p.s. IKAWA's subscription editor is very optional IMO, workarounds abound, documented elsewhere.

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#15: Post by drgary (original poster) »

I would want to adequately vent any small roaster. Even IKAWA's instructions include the suggestion of an open window. I suppose that if you have a strong enough hood vent, that shouldn't be a problem.

BTW, Stefan's report of his 150g roasts taking 10-18 minutes isn't something I find encouraging for the power of the Kaleido M1, although admittedly I haven't tasted his results. My primitive heat gun/bread machine roaster produced good results much faster for larger loads of 250g, usually under 10 1/2 minutes. The IKAWA produced very developed results in about 8 minutes for 100g. My much larger 1Kg propane drum roaster can go very fast, but for good results from light to past second crack it's generally within 9 to 12 minutes.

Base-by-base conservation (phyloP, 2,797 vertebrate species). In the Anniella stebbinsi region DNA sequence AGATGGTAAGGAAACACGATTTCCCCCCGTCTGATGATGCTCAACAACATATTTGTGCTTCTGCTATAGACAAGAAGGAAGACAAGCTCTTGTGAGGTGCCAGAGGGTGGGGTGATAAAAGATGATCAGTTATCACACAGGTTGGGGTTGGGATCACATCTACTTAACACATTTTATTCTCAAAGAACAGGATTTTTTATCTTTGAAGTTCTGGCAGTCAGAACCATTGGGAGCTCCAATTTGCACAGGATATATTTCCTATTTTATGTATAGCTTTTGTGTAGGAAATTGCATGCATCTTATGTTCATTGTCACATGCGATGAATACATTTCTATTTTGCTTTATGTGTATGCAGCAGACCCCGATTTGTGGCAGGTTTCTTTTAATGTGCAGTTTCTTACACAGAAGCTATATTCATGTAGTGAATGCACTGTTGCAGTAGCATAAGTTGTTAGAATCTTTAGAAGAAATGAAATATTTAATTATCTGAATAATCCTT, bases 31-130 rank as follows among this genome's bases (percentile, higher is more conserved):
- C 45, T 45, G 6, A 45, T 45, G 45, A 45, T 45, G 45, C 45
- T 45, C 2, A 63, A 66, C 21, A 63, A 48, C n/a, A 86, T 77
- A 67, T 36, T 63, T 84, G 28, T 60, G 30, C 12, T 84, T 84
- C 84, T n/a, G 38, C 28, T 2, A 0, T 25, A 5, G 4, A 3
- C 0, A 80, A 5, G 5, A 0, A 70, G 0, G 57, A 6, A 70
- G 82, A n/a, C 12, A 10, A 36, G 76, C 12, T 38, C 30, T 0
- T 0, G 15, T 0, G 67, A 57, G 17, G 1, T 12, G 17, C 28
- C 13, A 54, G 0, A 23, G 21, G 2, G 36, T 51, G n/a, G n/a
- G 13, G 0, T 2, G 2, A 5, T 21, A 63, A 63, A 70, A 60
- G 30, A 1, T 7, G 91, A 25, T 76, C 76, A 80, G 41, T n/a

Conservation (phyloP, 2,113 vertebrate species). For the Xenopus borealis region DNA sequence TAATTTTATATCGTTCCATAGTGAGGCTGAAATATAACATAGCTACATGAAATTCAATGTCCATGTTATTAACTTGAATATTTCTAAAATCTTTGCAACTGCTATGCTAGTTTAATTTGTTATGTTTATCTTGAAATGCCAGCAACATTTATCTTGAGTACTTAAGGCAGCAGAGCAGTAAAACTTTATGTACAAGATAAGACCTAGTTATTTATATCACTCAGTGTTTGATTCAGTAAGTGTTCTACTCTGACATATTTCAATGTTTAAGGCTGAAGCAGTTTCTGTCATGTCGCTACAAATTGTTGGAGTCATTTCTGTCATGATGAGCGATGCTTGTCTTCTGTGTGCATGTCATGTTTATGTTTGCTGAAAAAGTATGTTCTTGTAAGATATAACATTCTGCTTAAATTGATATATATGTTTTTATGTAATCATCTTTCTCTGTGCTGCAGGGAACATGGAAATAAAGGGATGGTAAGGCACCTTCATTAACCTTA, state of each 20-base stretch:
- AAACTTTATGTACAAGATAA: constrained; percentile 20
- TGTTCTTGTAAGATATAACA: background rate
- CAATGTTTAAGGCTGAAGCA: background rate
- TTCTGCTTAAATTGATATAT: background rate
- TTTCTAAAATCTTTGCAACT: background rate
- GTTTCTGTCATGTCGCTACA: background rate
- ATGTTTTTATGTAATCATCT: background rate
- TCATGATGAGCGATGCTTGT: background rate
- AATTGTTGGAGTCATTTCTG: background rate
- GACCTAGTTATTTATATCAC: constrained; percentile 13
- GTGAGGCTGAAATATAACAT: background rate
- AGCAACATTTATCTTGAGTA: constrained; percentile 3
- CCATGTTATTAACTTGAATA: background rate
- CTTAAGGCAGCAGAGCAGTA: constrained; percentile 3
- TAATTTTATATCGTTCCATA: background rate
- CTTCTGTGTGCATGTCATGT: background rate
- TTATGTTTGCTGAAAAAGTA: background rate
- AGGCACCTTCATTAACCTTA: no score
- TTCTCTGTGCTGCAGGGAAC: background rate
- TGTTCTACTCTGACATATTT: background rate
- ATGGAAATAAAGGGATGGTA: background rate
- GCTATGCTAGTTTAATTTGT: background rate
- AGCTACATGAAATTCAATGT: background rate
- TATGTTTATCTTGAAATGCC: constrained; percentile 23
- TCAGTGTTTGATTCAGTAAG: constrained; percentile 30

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#16: Post by Frenchman »

Opening a window is totally fine :) i guess the Seattle-based Bunafr roaster is supposed to come this summer, and promises a smokeless operation (filters), first crack detection, full automation, etc. around that price point ($899 when they started the campaign, but who knows). I'll watch for reviews of it by owners and others.
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#17: Post by bgnome replying to Frenchman »

You seem to be pretty intent on derailing this thread! I backed a Bunafr and would be able to post on it, from a novice perspective, as I can compare it to my current DIY Behmor-esque roaster.

The Kaleidos are interesting, but I think the larger models might be a bit more appealing, particularly as an alternative to an Alilio Bullet.